Ok now we will tackle using your enlarger. Most enlargers are fairly similar in design and operation. The first step is to insert your negative (ensure it is clean) upside down, light side up into the negative holder of your enlarger, and then slide the holder back into place within the enlarger. Once it is in place turn the lights out and turn on your enlarger on the focus setting. Upon doing this you should see a positive blown up image of your negative, but you may need to slip a peice of white paper into your easel to see it clearly. Usually the knob on the right side of your enlarger moves the head up and down to adjust the size of your image, and the knob on the left is to focus the image. Using the knob on the right adjust until your image is the approximate desired size, and then using the focus knob adjust until it seems to be in focus. To ensure your image is 100% in focus you will now place your grain focuser on the image (on easel) and look through it. If you cannot see distinct seperate clear grains when you look through the grain focuser then you must slightly adjust the focus knob on your enlarger until these grains appear, and they are sharp. Now your image is in focus and ready to burn.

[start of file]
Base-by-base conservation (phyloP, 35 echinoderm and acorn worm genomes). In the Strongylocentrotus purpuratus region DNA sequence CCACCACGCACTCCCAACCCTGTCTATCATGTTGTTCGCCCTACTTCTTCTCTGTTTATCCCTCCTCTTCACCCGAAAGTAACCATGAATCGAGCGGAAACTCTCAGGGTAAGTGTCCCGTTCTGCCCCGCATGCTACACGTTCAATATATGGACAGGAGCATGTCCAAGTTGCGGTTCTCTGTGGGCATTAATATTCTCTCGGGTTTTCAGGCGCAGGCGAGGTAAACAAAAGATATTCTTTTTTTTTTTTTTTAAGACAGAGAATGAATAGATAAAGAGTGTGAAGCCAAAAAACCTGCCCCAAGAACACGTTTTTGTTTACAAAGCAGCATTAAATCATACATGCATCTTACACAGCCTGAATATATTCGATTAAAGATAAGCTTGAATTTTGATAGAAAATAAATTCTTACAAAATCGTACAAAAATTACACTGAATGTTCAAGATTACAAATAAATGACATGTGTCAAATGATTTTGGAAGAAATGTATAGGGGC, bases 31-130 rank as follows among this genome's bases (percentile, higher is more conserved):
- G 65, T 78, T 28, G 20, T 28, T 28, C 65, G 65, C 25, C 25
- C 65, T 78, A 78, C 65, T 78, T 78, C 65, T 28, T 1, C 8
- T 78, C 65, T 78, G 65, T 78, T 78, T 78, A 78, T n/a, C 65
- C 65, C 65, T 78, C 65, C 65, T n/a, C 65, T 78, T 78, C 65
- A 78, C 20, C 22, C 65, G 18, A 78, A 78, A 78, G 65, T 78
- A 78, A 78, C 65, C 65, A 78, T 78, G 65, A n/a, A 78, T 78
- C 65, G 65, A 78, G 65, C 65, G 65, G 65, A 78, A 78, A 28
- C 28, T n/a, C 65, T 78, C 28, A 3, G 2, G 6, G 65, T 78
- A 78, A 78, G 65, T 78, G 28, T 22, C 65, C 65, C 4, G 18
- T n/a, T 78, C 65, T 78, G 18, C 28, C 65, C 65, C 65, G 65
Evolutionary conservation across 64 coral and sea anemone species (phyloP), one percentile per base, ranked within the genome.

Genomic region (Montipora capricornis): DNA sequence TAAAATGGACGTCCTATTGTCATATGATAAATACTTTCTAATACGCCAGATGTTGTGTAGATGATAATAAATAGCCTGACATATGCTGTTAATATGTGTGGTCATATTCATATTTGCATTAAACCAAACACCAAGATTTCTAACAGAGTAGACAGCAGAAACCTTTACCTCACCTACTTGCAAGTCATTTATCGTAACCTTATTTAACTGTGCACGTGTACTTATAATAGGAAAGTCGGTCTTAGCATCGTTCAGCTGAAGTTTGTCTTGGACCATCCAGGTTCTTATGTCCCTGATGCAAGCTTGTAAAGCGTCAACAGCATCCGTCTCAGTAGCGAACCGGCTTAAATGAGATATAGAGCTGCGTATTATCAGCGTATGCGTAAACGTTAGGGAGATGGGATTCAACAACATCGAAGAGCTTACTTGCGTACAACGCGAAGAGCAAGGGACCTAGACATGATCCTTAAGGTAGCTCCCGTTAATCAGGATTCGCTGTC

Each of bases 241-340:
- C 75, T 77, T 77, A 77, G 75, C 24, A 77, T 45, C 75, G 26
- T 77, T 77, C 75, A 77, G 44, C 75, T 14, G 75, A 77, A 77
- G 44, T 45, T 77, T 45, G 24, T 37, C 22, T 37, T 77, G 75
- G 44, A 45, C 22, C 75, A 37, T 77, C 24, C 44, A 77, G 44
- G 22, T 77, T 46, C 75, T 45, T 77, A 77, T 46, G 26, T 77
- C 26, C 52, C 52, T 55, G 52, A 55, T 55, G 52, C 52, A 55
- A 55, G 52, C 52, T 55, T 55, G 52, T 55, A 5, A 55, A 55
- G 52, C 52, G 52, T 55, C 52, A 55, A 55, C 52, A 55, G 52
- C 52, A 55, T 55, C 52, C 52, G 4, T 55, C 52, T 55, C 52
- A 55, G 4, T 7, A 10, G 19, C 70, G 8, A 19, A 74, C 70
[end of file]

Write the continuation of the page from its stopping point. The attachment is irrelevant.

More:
Now your ready to make a test strip of your image. The test strip will give you a great deal of information as to which aperature setting or amount of time you need to burn your image. With the white lights off and your darkroom lights on cut a sheet of photographic paper into 3 or 4 horizontal strips. Place one of these strips, glossy side up on your easel in an area where there was a great deal of image (not white space or empty sky). Have a thick peice of contruction paper covering your strip so that you can gradually expose sections to the light. With the enlarger aperature set on 5.6 (or the second largest opening – smaller number = larger aperature) turn it on. Expose 1/4 of your strip for 5 seconds, then move your construction paper exposing another 1/4 of the image for 5 seconds. Continue doing this until the last 1/4 of your strip has been exposed for 5 seconds then turn off your enlarger.